August31

Market Sense

Tony Shepley

Markets rise and fall on consumer and seller confidence. Just 4 months ago, consumer confidence was in the tank due to the fear and unknown of COVID-19. Producers and sellers prepared for the worst and assumed that demand would dry up for construction materials. Some areas like Boston, Nantucket, and Martha’s Vineyard were shut down to construction. States, like New York, were shut down altogether in some areas and limited to 1 worker per site for the rest of the state. Our distributor friends in New York reported their revenues reduced by 70% almost overnight. Mills and factories across the country and the world, remembering the 2008 Recession, slashed production and furloughed workforces quickly, in the spirit of not following mistakes they may have made in reacting slowly to 2008.

One big difference…2020 is nothing like 2008. The economy in early 2020 was quite healthy. There was none of the crazy over lending, wild inflation, and toxic investment of the 2008 Recession. Business was good in Q1 2020 and there was no reason for it not to be, unlike 2008 when it was simply a matter of when the other shoe would drop. 2008 took a while to develop while 2020 happened over a matter of weeks and did so because of the outside influence of the Pandemic, not because of underlying financial practices.

We all know the rest of the 2020 story. A lot of people started working from home and were no longer able to travel or take vacations. They started spending on home improvement and that put pressure on the supply of building materials, starting with items like Pressure Treated lumber, as consumers thought about outdoor living as a way to make staying at home more enjoyable. From toilet paper to Tiki Torches, items have been hoarded, rationed, and their prices have been forced to historic lofty levels. Just look on the Internet for Lysol. A 19 oz Lysol spray can now sells for an average of $25 including shipping, if you can even find it. Amazing that people will pay that…but they will only pay it for a short time. Market sensibility always returns and prices settle out. It is important to remember that markets aren’t rational, they are far more emotional. The lumber markets are highly emotional right now, not necessarily at all rational.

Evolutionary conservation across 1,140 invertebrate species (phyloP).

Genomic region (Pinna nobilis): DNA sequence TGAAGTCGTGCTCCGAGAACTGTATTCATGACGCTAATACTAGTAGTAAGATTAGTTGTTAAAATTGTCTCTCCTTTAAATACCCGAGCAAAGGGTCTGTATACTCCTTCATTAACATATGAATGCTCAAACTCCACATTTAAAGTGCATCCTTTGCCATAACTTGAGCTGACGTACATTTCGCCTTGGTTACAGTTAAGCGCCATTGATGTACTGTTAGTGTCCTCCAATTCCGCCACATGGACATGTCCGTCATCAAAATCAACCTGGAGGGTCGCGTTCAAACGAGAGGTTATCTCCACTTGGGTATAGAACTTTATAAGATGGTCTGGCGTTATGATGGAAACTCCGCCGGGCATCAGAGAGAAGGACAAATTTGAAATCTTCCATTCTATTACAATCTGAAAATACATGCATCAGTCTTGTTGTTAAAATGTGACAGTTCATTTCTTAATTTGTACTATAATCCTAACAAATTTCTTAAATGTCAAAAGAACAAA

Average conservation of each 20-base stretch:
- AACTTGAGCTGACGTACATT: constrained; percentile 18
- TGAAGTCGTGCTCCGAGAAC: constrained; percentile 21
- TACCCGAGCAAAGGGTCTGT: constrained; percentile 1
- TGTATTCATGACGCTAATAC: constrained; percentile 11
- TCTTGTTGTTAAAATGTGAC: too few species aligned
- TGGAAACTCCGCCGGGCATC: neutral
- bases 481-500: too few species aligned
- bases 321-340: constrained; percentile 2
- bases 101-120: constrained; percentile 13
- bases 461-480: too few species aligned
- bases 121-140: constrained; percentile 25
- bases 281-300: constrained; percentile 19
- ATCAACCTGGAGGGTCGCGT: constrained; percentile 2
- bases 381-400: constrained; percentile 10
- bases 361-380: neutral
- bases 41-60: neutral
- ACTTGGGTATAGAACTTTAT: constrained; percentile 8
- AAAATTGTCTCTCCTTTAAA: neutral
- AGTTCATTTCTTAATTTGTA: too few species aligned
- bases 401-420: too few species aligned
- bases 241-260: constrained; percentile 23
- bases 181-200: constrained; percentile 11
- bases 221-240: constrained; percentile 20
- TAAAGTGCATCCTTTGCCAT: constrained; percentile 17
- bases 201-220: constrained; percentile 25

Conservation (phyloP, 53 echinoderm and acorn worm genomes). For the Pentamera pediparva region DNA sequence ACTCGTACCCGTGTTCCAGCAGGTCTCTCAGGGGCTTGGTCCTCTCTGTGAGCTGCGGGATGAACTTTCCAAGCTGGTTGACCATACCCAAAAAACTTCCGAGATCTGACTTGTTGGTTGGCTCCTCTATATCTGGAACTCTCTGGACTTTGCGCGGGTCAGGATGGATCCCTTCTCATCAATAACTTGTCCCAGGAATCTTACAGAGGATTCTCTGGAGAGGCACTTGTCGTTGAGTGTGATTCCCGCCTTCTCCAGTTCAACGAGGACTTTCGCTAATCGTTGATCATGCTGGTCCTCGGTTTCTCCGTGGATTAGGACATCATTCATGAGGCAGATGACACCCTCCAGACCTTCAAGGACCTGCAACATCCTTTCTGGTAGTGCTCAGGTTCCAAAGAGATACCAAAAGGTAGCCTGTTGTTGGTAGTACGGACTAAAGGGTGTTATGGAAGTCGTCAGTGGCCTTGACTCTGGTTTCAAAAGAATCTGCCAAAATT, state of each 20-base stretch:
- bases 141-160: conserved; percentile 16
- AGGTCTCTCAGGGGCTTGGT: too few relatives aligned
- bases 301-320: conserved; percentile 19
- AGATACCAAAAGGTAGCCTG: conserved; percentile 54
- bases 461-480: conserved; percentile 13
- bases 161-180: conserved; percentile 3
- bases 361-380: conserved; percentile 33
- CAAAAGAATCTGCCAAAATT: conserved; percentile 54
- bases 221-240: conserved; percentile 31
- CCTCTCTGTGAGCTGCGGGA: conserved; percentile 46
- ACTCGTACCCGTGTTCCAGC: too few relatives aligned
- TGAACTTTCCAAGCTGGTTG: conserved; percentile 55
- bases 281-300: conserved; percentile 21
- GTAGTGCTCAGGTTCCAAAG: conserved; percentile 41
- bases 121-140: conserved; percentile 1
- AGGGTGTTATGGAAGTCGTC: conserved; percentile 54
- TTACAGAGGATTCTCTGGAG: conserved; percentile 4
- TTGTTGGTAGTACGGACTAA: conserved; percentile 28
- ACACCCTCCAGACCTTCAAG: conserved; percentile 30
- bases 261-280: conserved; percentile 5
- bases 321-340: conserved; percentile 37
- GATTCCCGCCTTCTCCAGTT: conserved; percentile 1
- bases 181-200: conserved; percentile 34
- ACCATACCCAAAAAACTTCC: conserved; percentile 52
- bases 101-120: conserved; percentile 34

Two thing we know: 1) We are all paying more for a lot of things in our lives than we’d like to, and 2) What goes up quickly, comes down quickly too. The question is when. The combination of buyers resisting because they know prices will be lower later, coupled with producers catching up and building inventories are what settle markets down. This market too will settle. It is very uncomfortable in the meantime for all of us. If panic paid off, we could all be rich. Hold on and know that no wild ride lasts long. We are in this together.

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